3. Gary G. October 14, 2015 at 3:20 pm

    Great topic and way on point. I know we have talked about this many times. I will say I learned alot and still do .. Keep up the flow of the blogs .

  4. Lee P. October 14, 2015 at 4:55 pm

    you pretty much summed it all up!!! You gotta be better than you were yesterday…. I’ve been doing kustom work for 20 years now and I still learn something new every day… Don’t have the portfolio like you do because I do it as hobby… Hope to take one of your classes next time you do one in Vegas…. Keep up the great work!

  5. Nick October 14, 2015 at 4:58 pm

    Love the blog! Can’t wait for more. I have only been custom painting/airbrushing for full time for six or seven years but I have met a lot of “custom painters” who can tape paint airbrush and do all kinds of stuff but maybe 2% actually love and understand ART I think if you want to be a custom painter it would also be a good idea to actually step foot in to a art museum I try to go as much as possible. Also to I hear a lot of other painters talking smack on other peoples work or technic or thinking they are better than most and being very vocal about it. I think it’s a terrible idea it does NOT make you look better. If you have a client talking about using another artist then instead of talking trash, direct the conversation back to you and your work.

    That’s just my two cents. Thank again Craig.

    • Craig October 14, 2015 at 5:58 pm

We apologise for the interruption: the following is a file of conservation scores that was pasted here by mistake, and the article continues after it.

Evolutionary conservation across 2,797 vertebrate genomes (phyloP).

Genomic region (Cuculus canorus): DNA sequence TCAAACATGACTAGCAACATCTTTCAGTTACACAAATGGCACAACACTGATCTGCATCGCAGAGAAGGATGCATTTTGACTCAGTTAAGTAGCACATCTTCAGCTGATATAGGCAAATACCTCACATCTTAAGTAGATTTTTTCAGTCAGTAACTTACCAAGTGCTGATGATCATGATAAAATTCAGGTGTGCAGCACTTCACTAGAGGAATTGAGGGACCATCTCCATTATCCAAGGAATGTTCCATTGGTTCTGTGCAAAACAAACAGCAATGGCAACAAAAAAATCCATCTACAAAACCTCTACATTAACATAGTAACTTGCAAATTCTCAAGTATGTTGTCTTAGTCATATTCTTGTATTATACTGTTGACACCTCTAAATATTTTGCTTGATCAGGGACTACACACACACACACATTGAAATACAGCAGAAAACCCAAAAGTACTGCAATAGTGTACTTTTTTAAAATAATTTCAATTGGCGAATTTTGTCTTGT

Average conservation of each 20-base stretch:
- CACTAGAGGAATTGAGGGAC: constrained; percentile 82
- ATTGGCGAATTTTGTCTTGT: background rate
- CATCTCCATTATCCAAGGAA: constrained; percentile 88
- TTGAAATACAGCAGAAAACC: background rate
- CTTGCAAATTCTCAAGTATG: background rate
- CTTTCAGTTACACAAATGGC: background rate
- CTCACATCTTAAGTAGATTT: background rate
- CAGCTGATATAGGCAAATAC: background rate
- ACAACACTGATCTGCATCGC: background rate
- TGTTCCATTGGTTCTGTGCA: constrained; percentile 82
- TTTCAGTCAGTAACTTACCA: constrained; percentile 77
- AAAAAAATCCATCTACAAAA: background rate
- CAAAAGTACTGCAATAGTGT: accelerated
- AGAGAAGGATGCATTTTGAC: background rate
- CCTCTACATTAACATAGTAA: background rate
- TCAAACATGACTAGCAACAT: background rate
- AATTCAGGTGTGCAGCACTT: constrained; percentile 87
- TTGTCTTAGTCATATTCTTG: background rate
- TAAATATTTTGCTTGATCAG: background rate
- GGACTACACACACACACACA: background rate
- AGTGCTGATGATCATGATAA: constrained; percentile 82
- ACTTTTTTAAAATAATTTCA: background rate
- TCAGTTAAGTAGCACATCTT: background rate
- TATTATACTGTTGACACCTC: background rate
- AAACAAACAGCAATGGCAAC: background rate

True, it is always better for artists to not talk smack about each other’s work. But, you have to look beyond the talk to the reason behind it. If you take something very personally, then you can be defensive and very competitive concerning your passion. The opposite is to have no passion and to just punch a clock and phone in the creativity. Balance is needed in this area. Critical energy can always be channelled better. 😉 thanks for the comments!

  6. Sam October 14, 2015 at 5:35 pm

    I’m very happy to see that you don’t endorse freebies. I’ve read and heard several interviews where it’s expected to do free work which is frustrating to say the least. The mentality of pro vs amateur is something for me to think long and hard about.

    Thanks for this

    Sam

  7. Robert October 14, 2015 at 9:27 pm

    Craig, Great blog I’m looking forward to the expanded Crucial Steps , I have taken many classes from you and other artist at the getaways and the air affairs…and I always come away with some little nugget of knowledge from you that I us everyday in my Kustom painting life!! Thanks a again for spreading your wisdom!

  8. Chris Silvestre January 10, 2017 at 5:09 pm

    Great Break down on how to take yourself seriously.
    Can be applied to other art forms as well.